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Many journals maintain a preface in their print versions (usually available online) where they list those people who acted as a referee for the current issue.

Does this compromise the anonymity of the peer-review process? As an author you could get a good guess who reviewed your paper from such lists even though you cannot pin it down to a single individual.

Why are such lists maintained? Is there a reason not to bother about it?

  • Why on earth are people downvoting this question? The downvoting culture here never seizes to amaze me. – Sverre May 3 '17 at 15:01
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    @Sverre never "ceases" to amaze, as in "never stops amazing" - seize means "to take forcefully, suddenly" - note: I don't intend to be annoying or pedantic just truly want to help out with an English idiom in case you are an English language learner (which even applies to those of us that learned English first...) – Bryan Krause May 3 '17 at 16:50
  • @BryanKrause Whoops! I know better than to think it's the verb "seize" in this expression, but homophones have a tendency to get mixed up in writing anyway :) – Sverre May 4 '17 at 9:37
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Bear in mind that many papers are reviewed without being published, and that no one knows everyone who could potentially be a reviewer of their paper. So you may guess, but you really can't do so with certainty.

I think a bigger issue in this regard is the shepherding process done in some conferences, in which one person who served as a reviewer interacts directly with the authors to verify that concerns from the reviews are addressed. Now you know who a reviewer was, just not which review they wrote. Such conferences often have 5-7 reviews per accepted paper, but I've seen it done with as few as 3.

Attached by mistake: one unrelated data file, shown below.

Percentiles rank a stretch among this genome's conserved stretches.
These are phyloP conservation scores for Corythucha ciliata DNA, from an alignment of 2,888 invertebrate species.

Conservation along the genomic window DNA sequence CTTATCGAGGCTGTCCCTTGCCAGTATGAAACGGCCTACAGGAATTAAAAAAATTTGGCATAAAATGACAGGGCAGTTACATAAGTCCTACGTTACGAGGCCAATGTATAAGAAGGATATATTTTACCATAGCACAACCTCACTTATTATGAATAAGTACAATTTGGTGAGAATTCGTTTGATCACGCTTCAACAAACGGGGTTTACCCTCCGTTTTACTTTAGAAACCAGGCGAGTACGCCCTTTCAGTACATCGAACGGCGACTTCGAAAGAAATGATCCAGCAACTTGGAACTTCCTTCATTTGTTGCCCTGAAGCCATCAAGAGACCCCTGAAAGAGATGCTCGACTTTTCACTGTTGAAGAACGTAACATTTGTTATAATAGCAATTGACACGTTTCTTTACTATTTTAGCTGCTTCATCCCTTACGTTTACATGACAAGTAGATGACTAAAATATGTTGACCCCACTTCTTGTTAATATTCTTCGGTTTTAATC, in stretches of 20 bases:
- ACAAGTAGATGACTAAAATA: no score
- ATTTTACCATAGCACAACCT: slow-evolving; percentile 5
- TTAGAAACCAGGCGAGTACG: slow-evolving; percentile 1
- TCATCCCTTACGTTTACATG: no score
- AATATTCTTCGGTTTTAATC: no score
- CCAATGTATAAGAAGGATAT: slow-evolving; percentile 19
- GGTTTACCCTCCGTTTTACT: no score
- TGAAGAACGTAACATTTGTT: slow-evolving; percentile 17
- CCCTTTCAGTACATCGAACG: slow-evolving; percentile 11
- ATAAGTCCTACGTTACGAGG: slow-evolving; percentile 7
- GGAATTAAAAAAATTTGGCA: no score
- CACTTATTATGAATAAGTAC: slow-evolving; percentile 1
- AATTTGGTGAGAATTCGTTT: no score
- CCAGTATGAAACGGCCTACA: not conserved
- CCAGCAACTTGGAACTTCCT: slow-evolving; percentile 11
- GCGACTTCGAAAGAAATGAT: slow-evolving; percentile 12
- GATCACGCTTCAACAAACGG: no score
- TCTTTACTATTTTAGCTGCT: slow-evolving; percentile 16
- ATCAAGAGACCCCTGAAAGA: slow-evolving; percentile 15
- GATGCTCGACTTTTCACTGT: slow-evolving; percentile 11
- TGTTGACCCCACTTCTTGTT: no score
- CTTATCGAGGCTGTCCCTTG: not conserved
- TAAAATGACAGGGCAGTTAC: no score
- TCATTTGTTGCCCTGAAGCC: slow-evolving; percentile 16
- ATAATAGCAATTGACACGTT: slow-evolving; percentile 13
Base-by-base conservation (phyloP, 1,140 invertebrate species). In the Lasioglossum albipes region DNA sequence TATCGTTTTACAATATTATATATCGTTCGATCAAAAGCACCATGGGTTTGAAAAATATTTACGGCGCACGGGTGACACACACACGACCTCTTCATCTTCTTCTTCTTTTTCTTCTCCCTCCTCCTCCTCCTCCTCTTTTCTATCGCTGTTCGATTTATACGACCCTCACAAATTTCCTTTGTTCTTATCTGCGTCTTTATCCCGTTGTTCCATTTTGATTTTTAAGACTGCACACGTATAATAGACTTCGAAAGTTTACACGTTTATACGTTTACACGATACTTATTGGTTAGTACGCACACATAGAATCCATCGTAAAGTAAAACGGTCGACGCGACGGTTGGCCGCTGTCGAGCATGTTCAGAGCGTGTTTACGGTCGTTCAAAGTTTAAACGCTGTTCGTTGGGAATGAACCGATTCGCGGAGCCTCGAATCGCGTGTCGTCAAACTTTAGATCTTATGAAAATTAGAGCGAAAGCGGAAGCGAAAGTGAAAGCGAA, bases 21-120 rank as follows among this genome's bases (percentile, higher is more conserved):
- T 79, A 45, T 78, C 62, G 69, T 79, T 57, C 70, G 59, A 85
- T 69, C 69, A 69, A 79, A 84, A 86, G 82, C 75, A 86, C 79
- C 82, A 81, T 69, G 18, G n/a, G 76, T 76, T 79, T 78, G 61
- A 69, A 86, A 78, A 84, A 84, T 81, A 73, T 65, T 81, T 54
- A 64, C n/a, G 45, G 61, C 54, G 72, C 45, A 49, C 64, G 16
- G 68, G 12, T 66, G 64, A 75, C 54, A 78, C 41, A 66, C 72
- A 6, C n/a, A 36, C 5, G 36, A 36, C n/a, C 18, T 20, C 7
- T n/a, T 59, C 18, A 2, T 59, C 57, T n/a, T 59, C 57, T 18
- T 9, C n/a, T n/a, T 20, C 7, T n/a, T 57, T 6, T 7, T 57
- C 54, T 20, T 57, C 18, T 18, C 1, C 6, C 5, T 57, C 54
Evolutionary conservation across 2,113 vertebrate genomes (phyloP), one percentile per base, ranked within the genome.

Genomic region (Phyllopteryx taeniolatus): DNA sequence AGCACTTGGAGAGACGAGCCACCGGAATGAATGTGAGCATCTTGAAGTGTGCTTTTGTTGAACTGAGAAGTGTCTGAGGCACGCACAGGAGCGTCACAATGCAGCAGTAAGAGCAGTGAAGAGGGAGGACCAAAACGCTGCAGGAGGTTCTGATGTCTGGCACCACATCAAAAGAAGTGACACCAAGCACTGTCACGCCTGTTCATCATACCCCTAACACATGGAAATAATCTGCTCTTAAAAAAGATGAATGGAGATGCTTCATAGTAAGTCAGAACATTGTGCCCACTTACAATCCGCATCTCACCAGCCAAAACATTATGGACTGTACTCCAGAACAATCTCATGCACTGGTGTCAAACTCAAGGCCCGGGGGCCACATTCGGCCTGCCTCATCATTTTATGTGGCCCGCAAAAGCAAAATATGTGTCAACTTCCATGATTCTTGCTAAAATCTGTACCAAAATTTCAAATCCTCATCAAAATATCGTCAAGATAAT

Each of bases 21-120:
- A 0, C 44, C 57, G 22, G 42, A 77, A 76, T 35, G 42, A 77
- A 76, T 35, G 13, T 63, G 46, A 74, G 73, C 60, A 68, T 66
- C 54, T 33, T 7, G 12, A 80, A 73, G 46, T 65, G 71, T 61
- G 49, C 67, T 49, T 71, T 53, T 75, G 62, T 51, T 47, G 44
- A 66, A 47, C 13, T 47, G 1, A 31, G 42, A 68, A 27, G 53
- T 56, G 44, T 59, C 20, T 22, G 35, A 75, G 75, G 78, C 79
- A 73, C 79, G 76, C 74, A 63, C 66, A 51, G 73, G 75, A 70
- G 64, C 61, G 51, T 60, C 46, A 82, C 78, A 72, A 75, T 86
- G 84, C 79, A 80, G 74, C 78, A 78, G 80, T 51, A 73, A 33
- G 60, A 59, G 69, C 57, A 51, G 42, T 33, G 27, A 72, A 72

In either case, I think the possible unblinding of a reviewer is a minor concern. You really ought to be writing the public portion of reviews as though the authors know exactly who is reviewing (this came up in another question recently) and some reviewers choose to sign their reviews explicitly as a matter of principle.

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Why are such lists maintained?

To recognize and express gratitude to the reviewers, who contribute a substantial amount of their time to review papers, typically without pay or any other direct reward. It might also serve to help readers see that reviewers really are well-known experts in the field (assuming that they are).

Does this compromise the anonymity of the peer-review process?

Maybe a little bit. As you say, it makes it somewhat easier to guess who your reviewer might have been. But the reviewers still have plausible deniability - nobody except the editors has proof that any given reviewer worked on any given paper. In small subfields, it is often not too hard to guess who reviewed your paper anyway.

It's a judgment call by the editors to decide whether this risk outweighs the benefits. Some journals decide to do it one way, others the other way.

  • My CV has a list of conferences and journals for which I have been a reviewer. Such lists are the only way this information can be verified. – Thomas supports Monica May 3 '17 at 16:28
  • @Thomas, I assume that neither your CV nor the publisher says what you reviewed, only the publication/venue for which you reviewed. If a publication says you were a reviewer for X but you didn't say it on your CV, I'd assume it's your oversight, not theirs. – Fred Douglis May 3 '17 at 17:20
  • @Thomas: Well, normally there is no reason for anyone to need to verify this, and it's considered "honor system". Anyway there are still plenty of journals that don't publish these lists, so the public doesn't really expect to be able to verify. In case of a situation where it really does need to be verified, like an internal review at your institution, you can provide the review invitation you received from the editor, with the understanding that it will be kept confidential. – Nate Eldredge May 3 '17 at 17:40

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